Chris also talked about core design, coolants, and the effect straight water has on raw aluminum. His presentation was very intriguing, and you can most likely expect an in-depth story on cooling systems in a future issue of CT.
Vincent Roman— Burns Stainless LLC
Development Tools and Testing Methods for the Optimization of Exhaust Performance
Engines are nothing more than air pumps. The more efficiently you can move air through the engine, the more power it can make. Vincent Roman of Burns Stainless presented about the processes the company goes through to design and test exhaust system for optimal power.
When Burns Stainless designs an exhaust system, they look to maximize the power band without sacrificing maximum power. They do this by optimizing the header primary tube length to the upper range of the rpm band of interest. They also optimize the collector design to provide good midrange torque. And they optimize the tailpipe to maximize the flow of exhaust gases. This is accomplished by looking at the Ideal Gas Law, incompressible and compressible flow, head loss (friction loss), and the Four Stroke Otto Cycle as the technical concepts for design.
Burns also spends a lot of lime looking at the area of the exhaust system. With stepped headers and transitions from collectors to exhaust tube, the area of the exhaust system changes. Because of this pressure, wave dynamics come into play. Increases or decreases in size will cause pressure waves within the exhaust system. The system can be adjusted and sized properly to take advantage of the positive pressure waves and reflection rarefaction waves to optimize the exhaust system. While wave tuning is not a new concept, it is essential in optimizing an exhaust system for maximum power in a specific rpm range.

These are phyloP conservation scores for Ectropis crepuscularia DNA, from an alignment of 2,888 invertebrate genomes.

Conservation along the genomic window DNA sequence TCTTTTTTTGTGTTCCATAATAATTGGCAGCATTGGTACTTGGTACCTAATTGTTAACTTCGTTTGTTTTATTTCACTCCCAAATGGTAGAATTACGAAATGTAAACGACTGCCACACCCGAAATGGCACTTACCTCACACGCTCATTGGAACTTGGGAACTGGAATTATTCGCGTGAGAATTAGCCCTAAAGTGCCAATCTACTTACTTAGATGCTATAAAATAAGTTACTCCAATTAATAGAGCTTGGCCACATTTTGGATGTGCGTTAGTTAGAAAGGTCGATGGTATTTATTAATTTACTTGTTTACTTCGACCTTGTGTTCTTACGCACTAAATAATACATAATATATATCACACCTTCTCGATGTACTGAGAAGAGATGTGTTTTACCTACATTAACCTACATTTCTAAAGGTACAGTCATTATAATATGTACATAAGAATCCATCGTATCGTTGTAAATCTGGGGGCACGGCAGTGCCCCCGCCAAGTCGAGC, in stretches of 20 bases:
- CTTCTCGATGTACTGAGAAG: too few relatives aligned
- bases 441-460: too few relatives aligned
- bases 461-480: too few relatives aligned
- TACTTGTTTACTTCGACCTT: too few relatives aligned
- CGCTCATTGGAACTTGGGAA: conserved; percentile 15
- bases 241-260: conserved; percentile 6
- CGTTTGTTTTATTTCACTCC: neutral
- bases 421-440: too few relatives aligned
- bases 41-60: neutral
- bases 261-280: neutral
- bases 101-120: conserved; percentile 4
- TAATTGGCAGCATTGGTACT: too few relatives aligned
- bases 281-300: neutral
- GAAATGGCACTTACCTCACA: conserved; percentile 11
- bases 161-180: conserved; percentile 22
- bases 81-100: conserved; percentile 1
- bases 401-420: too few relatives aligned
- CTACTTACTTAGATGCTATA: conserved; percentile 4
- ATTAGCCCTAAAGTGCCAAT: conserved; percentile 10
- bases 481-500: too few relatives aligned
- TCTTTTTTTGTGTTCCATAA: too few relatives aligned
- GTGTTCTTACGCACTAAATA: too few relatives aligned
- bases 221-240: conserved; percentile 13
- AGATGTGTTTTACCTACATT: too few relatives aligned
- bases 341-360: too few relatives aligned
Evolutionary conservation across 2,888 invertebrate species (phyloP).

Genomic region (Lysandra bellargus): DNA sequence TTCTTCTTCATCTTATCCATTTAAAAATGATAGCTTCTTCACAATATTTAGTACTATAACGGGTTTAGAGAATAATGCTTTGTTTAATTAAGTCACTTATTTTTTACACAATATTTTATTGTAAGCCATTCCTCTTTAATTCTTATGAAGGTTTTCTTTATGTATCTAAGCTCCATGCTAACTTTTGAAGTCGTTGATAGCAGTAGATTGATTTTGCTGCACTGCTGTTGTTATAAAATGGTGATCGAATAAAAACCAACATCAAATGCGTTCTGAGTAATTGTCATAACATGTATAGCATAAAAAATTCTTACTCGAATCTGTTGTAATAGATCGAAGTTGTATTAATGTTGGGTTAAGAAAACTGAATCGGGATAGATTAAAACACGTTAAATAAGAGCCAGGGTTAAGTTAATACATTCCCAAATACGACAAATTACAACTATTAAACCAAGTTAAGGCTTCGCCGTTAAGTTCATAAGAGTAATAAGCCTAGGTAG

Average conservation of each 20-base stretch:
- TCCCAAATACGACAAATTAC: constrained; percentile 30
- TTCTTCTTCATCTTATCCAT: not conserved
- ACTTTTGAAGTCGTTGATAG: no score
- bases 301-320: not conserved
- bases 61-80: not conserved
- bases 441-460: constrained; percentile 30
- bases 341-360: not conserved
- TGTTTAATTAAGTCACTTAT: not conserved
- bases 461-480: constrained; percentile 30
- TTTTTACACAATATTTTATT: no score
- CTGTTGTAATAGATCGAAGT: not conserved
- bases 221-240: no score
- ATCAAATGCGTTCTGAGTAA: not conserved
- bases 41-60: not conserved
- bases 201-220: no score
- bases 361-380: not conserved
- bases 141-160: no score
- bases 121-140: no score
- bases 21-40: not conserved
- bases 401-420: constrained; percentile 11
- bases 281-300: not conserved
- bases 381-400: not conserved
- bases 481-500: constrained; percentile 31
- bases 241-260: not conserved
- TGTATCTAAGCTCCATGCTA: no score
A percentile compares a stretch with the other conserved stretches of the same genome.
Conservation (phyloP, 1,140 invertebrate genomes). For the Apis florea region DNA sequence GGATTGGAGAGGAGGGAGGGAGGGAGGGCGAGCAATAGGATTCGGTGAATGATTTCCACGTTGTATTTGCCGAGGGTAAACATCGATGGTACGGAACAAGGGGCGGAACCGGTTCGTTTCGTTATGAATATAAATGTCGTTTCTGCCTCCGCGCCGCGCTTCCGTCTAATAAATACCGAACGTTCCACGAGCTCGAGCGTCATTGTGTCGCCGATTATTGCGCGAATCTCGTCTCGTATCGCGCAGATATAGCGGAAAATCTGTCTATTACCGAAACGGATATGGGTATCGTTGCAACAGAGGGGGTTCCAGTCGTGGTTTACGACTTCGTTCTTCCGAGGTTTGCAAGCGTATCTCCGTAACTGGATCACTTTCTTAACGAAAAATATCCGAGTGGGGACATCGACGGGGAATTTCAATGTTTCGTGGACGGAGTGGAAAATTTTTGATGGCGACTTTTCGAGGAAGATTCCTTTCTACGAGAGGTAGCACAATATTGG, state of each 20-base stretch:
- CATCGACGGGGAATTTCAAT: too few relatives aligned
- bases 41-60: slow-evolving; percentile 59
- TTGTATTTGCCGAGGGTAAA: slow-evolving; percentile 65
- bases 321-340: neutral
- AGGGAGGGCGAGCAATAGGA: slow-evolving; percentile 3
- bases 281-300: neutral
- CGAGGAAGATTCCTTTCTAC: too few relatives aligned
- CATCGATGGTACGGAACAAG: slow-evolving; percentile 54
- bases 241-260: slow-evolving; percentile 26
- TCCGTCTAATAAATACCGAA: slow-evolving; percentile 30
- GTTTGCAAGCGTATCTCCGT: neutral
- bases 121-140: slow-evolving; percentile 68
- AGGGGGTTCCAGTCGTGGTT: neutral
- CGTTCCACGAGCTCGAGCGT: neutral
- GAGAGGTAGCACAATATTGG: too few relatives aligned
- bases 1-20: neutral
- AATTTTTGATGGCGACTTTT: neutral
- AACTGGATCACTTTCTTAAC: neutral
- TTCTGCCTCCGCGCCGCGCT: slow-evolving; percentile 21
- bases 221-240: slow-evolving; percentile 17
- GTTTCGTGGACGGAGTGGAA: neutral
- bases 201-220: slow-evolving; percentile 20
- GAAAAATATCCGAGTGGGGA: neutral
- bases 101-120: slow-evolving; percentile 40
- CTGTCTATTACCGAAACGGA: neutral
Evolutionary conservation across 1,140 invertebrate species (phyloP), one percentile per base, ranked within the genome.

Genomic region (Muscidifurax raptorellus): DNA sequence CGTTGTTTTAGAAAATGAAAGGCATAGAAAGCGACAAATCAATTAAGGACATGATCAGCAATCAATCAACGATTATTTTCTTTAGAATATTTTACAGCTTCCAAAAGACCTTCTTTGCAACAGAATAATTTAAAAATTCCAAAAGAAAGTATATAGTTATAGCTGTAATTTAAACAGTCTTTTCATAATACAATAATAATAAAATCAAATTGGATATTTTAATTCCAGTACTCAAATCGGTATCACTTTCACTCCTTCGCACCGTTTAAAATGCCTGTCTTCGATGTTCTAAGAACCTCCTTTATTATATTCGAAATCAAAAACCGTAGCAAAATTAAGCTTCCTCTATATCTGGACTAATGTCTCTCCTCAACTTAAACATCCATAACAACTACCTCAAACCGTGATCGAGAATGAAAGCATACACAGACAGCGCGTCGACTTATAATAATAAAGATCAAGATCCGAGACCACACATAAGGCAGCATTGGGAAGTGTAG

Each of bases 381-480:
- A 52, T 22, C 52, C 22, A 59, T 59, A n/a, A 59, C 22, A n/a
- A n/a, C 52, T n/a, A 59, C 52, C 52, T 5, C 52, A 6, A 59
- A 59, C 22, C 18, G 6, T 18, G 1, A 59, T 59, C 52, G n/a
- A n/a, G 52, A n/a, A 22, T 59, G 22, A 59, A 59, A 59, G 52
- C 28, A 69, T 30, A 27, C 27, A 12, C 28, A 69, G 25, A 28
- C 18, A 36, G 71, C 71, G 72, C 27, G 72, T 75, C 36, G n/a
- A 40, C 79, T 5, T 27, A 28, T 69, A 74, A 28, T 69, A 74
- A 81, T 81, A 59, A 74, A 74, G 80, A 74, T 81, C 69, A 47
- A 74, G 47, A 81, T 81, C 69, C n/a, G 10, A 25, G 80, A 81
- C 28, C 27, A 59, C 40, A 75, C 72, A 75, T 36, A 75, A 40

How to Use Cylinder Pressure and Valve Motion Measurements to Improve Performance
Cecil Stevens came to AETC to present on cylinder pressure and valve motion. His discussion started with some background and went into Lunch Box Joe and Professor Kofferman’s testing procedures for cylinder pressure. He talked about cylinder pressure measurements as the continuous recording of cylinder pressure every crankshaft degree. Lunch Box Joe’s testing requires a dyno (must hold plus or minus 25 rpm), a test engine, pressure transducers, a crankshaft encoder, a data acquisition system, analysis software, and a computer. What this system cannot report is individual, cylinder vs. cylinder, or cycle vs. cycle performance. He then went into each part of the system, explaining how each part works and the procedure for testing.